Alaska GOP House candidate Sarah Palin called on fellow Republican Nick Begich to drop his bid for the seat, but Begich refused, setting up a rematch between the Republicans and Democratic Rep-elect Mary Peltola in November.
“It is time for the GOP to unite, we need to unite behind my candidacy and starting today with Nick Begich withdrawing from this race,” Palin said at a press conference on Monday, which was also the deadline for candidate to withdraw.
“Only a Democrat sympathizer would selfishly stay in this race, after getting licked three times in a row by his GOP opponent, only to enable a Democrat to hold the Alaskan people’s seat in the U.S. House of Representatives,” she added.
But, Begich fired back in a statement on Monday saying, “I will continue traveling the state, making the case that this election is about a choice between Mary Peltola and Nick Begich. We are confident that we are on a positive trajectory to win in November,” according to the Associated Press.
Palin and Begich lost to Democrat Mary Peltola in the special U.S. House election last week to fill the remainder of late GOP Congressman Don Young’s term. Peltola was announced as the winner after a process of elimination in Alaska’s new ranked-choice voting system which allows voters to list candidates in order of preference.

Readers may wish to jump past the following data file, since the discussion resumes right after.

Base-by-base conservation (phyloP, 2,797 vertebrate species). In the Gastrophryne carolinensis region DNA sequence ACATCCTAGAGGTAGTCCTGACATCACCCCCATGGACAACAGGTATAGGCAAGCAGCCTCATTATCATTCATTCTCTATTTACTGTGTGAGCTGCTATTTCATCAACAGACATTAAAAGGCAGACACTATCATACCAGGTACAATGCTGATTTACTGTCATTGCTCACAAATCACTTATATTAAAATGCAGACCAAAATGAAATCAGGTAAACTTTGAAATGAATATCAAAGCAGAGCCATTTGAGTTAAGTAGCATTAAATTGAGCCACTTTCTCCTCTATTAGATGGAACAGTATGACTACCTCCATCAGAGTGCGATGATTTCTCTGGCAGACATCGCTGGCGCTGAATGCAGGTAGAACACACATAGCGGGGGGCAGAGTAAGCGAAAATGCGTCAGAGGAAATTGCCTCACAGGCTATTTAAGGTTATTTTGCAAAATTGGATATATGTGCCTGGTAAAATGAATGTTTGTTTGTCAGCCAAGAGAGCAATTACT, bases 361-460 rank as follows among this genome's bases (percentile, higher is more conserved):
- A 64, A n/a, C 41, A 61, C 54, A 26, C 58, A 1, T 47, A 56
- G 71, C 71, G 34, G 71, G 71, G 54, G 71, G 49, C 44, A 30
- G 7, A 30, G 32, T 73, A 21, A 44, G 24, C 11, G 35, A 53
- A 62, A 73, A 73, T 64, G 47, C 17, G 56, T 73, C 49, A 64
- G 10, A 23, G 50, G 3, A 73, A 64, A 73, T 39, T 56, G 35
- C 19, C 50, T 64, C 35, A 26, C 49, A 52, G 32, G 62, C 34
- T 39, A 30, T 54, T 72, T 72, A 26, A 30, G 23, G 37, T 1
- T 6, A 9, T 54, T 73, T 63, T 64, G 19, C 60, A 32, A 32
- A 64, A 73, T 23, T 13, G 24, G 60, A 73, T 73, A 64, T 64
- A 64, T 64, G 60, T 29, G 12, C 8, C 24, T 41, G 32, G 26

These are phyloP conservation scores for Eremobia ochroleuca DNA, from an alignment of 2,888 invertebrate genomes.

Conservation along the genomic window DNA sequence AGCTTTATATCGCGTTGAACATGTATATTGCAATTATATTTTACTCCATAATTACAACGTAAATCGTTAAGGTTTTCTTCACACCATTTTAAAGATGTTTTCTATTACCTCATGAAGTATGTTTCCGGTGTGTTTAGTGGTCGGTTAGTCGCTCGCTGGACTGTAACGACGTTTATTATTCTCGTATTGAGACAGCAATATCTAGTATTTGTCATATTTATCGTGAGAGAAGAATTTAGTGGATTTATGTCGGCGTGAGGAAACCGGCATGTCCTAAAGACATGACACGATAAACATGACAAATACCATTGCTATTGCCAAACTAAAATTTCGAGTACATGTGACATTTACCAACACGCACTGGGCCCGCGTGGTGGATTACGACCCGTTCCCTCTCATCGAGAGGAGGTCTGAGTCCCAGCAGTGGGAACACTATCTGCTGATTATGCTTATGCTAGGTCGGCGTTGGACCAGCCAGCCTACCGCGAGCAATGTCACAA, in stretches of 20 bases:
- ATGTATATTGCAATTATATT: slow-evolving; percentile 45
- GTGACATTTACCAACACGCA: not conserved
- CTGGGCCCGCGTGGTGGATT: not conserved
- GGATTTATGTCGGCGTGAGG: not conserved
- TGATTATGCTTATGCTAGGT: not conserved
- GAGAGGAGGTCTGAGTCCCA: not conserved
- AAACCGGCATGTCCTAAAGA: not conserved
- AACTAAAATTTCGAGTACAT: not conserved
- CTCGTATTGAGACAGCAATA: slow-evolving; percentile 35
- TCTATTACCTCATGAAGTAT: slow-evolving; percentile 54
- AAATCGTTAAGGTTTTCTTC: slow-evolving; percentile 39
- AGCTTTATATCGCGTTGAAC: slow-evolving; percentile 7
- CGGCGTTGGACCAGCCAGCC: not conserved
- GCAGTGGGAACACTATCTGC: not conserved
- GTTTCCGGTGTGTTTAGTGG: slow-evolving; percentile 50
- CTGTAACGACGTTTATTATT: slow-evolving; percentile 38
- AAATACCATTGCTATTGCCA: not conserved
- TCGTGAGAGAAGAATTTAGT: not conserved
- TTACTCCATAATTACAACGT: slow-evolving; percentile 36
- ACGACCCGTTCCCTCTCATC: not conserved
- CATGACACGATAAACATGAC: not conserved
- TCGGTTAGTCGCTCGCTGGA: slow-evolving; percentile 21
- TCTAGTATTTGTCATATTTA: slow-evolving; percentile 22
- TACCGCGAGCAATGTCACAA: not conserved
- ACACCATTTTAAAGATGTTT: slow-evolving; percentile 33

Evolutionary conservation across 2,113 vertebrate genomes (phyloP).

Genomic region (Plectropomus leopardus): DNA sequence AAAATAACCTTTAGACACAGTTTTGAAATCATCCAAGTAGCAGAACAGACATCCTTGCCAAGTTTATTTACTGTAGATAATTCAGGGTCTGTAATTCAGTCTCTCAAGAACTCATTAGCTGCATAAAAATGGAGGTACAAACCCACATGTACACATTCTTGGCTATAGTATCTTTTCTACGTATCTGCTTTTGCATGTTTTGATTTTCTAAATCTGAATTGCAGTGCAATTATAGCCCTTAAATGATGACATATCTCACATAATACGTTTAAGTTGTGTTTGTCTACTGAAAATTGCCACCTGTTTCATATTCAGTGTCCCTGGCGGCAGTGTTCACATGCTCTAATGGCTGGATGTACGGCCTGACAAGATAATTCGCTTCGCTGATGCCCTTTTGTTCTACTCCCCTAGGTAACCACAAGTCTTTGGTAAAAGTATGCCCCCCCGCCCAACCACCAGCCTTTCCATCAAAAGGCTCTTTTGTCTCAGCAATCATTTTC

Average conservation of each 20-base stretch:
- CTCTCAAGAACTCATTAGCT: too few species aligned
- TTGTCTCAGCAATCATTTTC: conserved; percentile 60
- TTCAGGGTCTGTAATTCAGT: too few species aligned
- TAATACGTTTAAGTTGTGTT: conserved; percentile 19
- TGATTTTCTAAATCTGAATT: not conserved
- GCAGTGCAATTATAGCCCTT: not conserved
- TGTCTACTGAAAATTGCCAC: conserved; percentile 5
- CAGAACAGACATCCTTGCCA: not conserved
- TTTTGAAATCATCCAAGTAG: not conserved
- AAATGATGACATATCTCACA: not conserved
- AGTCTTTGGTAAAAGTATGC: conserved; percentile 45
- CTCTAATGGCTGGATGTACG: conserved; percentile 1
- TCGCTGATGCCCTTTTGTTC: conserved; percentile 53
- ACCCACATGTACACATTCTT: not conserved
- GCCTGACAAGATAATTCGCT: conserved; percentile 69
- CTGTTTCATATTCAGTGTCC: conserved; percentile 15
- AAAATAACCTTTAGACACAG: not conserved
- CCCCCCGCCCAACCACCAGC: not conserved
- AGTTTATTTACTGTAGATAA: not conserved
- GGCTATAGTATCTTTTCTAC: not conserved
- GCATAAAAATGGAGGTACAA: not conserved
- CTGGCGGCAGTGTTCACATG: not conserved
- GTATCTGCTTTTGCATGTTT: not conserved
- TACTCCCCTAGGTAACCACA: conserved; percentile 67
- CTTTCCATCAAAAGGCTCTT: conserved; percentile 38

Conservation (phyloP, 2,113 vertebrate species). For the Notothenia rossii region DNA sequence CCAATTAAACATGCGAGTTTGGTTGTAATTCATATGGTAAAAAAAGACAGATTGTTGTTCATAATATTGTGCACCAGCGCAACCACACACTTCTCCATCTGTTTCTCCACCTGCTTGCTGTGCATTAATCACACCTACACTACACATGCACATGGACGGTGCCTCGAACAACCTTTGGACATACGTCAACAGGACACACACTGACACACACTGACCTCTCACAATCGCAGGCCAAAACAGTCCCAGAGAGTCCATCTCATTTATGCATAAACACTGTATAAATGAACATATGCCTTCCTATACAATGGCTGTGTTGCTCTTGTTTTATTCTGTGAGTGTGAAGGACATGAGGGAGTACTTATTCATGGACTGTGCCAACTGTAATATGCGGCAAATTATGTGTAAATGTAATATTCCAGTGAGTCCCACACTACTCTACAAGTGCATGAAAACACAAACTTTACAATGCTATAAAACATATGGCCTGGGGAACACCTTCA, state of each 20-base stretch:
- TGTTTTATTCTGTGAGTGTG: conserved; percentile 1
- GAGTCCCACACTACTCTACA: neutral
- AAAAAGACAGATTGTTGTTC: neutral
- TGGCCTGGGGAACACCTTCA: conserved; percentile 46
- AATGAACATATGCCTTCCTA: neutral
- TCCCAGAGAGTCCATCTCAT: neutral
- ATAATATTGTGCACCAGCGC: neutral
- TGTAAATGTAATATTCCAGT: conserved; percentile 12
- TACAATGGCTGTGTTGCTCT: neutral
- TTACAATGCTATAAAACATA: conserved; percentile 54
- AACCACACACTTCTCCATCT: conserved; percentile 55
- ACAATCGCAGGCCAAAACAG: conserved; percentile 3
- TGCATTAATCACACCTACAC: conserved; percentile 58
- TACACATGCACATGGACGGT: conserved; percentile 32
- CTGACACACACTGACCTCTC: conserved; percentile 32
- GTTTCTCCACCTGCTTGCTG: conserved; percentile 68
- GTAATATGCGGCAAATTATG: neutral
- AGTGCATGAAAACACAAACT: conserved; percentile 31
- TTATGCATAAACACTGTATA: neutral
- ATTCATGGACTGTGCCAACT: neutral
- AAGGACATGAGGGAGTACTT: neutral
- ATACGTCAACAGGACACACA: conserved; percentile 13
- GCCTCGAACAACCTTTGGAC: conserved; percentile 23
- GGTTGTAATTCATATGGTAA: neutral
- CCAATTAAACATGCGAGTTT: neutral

After the first round of votes are counted, if no candidate received more than 50% the candidate who received the least amount of votes is eliminated and their voters’ second choice apportioned between the candidates that are left. The process continues until a candidate reaches 50 percent.
Since Peltola did not win a majority in the first balloting, the third-place finisher, Begich, was eliminated and his voters’ second choices were shared between Palin and Peltola.
Of the Begich voters who ranked a second candidate, 36% chose Peltola and about 64% chose Palin.
In the final balloting, Peltola won with 51.47% support after Begich’s votes were redistributed to his voters’ second choice candidate.
“Ranked choice voting showed that Palin simply doesn’t have enough support from Alaskans to win an election and her performance in the Special was embarrassing as a former Governor and Vice Presidential candidate,” Begich said on Monday.
All three candidates, Peltola, Begich and Palin, are back on the ballot again this November for a full term in Congress. They will be joined by Libertarian Chris Bye, after he finished fourth in the primary.